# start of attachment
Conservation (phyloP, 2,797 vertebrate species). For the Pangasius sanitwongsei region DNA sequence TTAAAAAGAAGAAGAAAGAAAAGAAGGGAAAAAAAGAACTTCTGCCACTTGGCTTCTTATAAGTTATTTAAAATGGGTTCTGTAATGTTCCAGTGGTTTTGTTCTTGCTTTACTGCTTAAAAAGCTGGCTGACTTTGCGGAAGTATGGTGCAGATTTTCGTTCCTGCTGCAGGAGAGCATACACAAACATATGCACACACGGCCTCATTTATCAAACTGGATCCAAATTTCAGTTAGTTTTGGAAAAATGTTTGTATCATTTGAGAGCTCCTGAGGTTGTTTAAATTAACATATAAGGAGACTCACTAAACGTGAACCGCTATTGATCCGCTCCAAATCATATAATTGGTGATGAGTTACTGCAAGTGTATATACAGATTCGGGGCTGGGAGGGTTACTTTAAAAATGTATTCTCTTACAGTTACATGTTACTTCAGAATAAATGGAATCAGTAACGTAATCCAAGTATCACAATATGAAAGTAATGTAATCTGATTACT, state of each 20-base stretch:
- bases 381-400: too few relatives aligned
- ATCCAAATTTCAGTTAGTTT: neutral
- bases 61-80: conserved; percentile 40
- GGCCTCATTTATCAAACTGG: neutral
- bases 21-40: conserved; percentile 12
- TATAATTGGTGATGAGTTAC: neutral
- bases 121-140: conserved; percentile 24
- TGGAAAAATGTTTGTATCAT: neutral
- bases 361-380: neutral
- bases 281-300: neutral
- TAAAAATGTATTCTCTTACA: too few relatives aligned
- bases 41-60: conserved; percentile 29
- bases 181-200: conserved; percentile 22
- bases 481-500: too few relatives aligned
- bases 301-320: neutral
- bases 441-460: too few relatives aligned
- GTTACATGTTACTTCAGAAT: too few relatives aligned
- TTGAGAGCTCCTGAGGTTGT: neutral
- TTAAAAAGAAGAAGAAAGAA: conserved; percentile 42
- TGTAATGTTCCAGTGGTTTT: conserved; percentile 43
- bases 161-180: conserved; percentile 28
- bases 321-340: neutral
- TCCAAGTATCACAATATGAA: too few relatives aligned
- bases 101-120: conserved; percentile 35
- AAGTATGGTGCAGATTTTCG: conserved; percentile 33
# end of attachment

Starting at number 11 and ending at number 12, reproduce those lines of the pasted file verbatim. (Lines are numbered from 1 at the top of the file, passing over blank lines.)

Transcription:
- bases 281-300: neutral
- TAAAAATGTATTCTCTTACA: too few relatives aligned